Unless you’ve been hiding under a rock, you’ve likely seen the flurry of articles and responses regarding Wednesday Martin’s new book, Primates of Park Avenue. The focus for many has been the ‘wife bonus’. At the core of the argument is the scorching contention that a woman earning a bonus for services rendered knocks organized feminism back into the bra burning decades.
A recent acquaintance wrote an articulate article outing herself as a wife who has been on the receiving end of such a bonus for years. The article generated a lot of press and a lot of commentary. Precisely what an article aims to do. Most of it was negative, a lot of it personally attacking the author for coming out of the wife bonus closet to make room for more shoes in there.
Far from setting feminism back, she argues, the idea of financial remuneration means her spouse recognizes the monetary value of her work as a stay at home mother. Achieving a high enough place at the negotiating table to warrant a monetary bonus actually means feminism has succeeded. If true, the argument means that we, sister suffragette, have come full circle. Instead of being regarded as a parasite within a global society which values the number of zeros on your pay stub (are there still pay stubs?), a wife bonus means non-earning women have finally reached a level of equality in which the unpaid work of women in the home sphere is equal to the paid work of the working male.
We’ve come a long way, baby. But not as far as you think.
If you are tee-shirt wearing member of Team Happily Ever After you may not like what I have to say next. Until the last century and a half or so, the notion of love and marriage decidedly did NOT go together like a horse and carriage. Marriage was merely a legal way of transferring land, property, money and possessions. And in the case of Game of Thrones, bleak, icy castles and slippery allegiances. In the best case scenario a wife was offered societal protection, financial security and a modicum of independence (in the sense of being afforded the umbrella privilege of ‘wife’). I need not go into the worst case scenarios, (poor, poor Sansa Stark) whereby a woman’s name was listed somewhere in between the linens and the clay pots on a laundry list of transferred possessions.
Somewhere along the way, the legal side of it got mixed up with Love Potion #9 and suddenly couples were making goo goo eyes at one another and the idea of marriage as a social and legal construct was usurped by the idea of marriage as an emotional one.
The current view of marriage is as a partnership. My husband, as with many husbands of his generation, will happily shout from the rooftop that his career and indeed the life he lives, especially as an expat, would not be possible without someone (me) at home taking care of business so he can free up his days, desk, and head space for the money-making business.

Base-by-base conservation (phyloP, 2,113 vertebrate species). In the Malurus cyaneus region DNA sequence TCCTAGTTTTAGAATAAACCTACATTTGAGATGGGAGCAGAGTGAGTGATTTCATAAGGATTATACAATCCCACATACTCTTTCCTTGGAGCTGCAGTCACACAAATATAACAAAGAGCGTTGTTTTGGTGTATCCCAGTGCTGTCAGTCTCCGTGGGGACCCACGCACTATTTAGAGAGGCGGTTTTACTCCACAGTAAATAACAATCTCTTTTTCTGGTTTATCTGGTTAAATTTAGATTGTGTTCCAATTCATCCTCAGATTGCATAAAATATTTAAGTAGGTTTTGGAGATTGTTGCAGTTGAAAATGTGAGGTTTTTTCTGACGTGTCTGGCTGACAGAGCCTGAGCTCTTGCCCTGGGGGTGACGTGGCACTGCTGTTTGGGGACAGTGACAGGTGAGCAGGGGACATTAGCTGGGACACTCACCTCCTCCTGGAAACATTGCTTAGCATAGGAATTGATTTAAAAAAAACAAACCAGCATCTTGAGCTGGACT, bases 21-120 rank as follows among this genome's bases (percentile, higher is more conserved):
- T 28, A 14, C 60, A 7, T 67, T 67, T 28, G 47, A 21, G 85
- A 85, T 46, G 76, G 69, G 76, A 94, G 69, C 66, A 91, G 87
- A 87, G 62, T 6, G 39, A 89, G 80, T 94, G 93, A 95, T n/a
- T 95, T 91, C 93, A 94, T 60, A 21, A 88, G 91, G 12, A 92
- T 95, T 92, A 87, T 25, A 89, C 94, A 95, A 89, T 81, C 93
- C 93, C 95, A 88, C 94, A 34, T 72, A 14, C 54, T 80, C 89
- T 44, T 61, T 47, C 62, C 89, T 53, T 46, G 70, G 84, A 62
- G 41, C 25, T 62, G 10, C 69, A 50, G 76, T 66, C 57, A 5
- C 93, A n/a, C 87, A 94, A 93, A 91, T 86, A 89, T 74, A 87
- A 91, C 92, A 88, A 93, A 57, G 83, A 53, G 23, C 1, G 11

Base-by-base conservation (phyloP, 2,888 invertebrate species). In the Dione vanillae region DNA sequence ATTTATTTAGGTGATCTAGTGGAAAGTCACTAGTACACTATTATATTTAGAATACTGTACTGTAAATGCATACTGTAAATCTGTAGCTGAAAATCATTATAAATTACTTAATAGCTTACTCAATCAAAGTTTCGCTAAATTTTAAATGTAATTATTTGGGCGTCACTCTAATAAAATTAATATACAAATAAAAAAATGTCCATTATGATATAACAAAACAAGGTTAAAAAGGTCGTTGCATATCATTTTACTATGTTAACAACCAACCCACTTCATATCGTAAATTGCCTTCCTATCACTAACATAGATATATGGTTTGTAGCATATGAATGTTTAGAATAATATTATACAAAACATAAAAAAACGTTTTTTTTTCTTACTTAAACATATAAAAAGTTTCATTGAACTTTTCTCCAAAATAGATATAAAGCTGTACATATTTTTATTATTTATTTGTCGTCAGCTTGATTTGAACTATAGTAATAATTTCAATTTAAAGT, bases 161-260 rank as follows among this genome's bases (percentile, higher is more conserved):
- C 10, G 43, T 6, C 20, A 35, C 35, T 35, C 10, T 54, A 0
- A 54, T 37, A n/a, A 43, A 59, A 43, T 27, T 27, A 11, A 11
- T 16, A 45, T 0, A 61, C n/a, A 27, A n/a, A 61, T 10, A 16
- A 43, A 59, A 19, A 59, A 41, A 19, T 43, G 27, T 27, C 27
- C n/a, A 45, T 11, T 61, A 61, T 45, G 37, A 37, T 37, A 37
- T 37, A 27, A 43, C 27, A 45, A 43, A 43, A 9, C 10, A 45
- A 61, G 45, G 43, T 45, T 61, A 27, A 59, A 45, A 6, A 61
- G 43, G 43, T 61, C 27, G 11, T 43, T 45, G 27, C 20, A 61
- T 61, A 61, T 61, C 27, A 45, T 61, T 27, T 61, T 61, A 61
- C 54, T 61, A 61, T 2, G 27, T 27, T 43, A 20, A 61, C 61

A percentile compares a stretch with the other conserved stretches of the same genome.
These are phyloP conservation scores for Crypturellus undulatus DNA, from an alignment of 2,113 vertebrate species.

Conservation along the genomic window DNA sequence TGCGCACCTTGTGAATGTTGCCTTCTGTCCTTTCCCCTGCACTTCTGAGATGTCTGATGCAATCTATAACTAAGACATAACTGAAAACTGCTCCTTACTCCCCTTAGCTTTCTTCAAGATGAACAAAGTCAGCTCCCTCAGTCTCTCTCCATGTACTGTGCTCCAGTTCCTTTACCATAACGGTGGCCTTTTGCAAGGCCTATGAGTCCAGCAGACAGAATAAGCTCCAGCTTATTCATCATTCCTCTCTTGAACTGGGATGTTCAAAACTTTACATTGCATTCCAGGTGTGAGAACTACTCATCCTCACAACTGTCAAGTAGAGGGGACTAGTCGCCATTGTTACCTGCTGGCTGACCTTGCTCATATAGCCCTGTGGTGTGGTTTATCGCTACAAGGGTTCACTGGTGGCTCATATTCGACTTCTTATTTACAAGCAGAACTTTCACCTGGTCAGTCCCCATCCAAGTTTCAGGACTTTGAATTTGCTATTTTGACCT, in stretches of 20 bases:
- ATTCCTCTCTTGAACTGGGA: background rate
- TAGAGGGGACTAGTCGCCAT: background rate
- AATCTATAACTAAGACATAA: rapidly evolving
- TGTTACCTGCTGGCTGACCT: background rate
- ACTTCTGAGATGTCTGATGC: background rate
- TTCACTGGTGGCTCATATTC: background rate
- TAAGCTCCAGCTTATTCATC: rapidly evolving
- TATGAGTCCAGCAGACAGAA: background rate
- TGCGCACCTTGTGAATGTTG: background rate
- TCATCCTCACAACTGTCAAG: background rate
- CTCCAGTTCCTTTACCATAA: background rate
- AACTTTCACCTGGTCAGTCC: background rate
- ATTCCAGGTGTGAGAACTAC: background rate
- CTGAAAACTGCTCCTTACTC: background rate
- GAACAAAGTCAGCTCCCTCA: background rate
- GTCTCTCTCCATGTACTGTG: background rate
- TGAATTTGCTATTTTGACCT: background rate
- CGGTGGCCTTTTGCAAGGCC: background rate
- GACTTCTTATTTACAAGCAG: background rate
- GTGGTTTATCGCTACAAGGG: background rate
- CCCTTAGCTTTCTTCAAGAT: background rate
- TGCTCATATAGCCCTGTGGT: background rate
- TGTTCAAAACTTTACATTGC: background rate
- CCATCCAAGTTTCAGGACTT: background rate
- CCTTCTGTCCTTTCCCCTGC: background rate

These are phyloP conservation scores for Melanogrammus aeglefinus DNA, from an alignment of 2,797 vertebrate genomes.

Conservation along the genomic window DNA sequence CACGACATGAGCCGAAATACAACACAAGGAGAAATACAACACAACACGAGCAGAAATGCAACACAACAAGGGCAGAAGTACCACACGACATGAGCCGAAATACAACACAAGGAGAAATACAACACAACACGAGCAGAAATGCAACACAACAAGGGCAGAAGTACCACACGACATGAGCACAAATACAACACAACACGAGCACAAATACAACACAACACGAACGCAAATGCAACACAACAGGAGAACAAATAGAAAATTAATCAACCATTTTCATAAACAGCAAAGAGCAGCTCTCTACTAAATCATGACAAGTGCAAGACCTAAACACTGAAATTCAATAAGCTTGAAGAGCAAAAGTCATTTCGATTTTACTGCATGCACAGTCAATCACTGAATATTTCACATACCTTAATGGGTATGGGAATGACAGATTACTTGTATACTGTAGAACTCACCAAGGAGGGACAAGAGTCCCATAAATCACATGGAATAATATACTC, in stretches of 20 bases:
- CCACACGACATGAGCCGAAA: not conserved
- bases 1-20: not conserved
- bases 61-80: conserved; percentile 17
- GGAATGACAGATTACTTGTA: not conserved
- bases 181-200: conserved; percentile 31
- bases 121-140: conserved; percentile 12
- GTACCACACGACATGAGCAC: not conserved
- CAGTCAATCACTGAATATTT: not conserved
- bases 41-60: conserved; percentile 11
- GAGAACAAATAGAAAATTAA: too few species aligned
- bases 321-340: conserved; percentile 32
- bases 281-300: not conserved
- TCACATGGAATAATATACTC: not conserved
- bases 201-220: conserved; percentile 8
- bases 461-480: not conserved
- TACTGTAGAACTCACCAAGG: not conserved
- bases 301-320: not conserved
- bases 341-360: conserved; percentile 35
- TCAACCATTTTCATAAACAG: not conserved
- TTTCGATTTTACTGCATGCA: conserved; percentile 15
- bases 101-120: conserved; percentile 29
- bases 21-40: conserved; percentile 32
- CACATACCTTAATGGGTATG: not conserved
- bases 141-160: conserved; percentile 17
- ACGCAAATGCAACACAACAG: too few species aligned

A partnership, by colloquial definition, means that both parties have an equal stake. Partnerships naturally veer toward the mutually beneficial. Ideally, in a marriage, both parties have an equal stake. That’s where the word ‘bonus’ becomes contentious.
In reality, any partner not earning money is reliant upon their partner’s salary for their basic needs. For many people, that stay at home ‘bonus’ pays the electricity bill, buys milk and bread and Christmas presents for the kids. No one bats an eye. But bump up the zeros and the ‘bonus’ is paying for shoes and bags and vacations and it becomes anti-feminist and makes anyone who owns up to it the object of vitriol.
Is there a difference? What’s the difference between buying milk and bread with your spouse’s salary and buying a five-figure handbag with it?
Move over white privilege and enter wife privilege.
Should a wife go out and buy herself a new pair of shoes if she doesn’t work? As long as she’s not putting the rest of the family in debt, as long as the milk and bread are covered, absolutely. Is there a difference between a buy-one-get-one-off sale at Payless and a pair of Jimmy Choos?
This argument is not about feminism as much as it’s about money. Very few people would balk at a Toyota driving Mom of 2 treating herself to a pair of vegan leather knock-offs at Nine West. But if a woman admits to buying herself something expensive merely because she coveted it, even if the family finances can afford it, she is vilified unless she earned it. If she then submits an invoice for family services rendered, she is accused of, essentially, cooking the books along with the dinner.
Work inside the home though it may be valued anecdotedly, is still viewed by detractors as deserving nothing more than ‘pin money’. It’s not real work. Real things, important things, are not done in the home. There is no tangible value. So therefore the non-earning partner is dependent upon the charity of the working partner to make life bearable or livable or in some cases, simply luxurious.
Wife bonuses or wife privilege has little to do with self-worth, it has little to do with deserving. None of this is new, it’s been going on since before marriages had anything to do with love, since back when Targaryens married Tyrell and tried to bridge the narrow sea. The only thing that’s changed is the brand names and the number of zeros rung up at the register. And what we call it.
We’ve come a long way, baby. But there’s still a long way to go.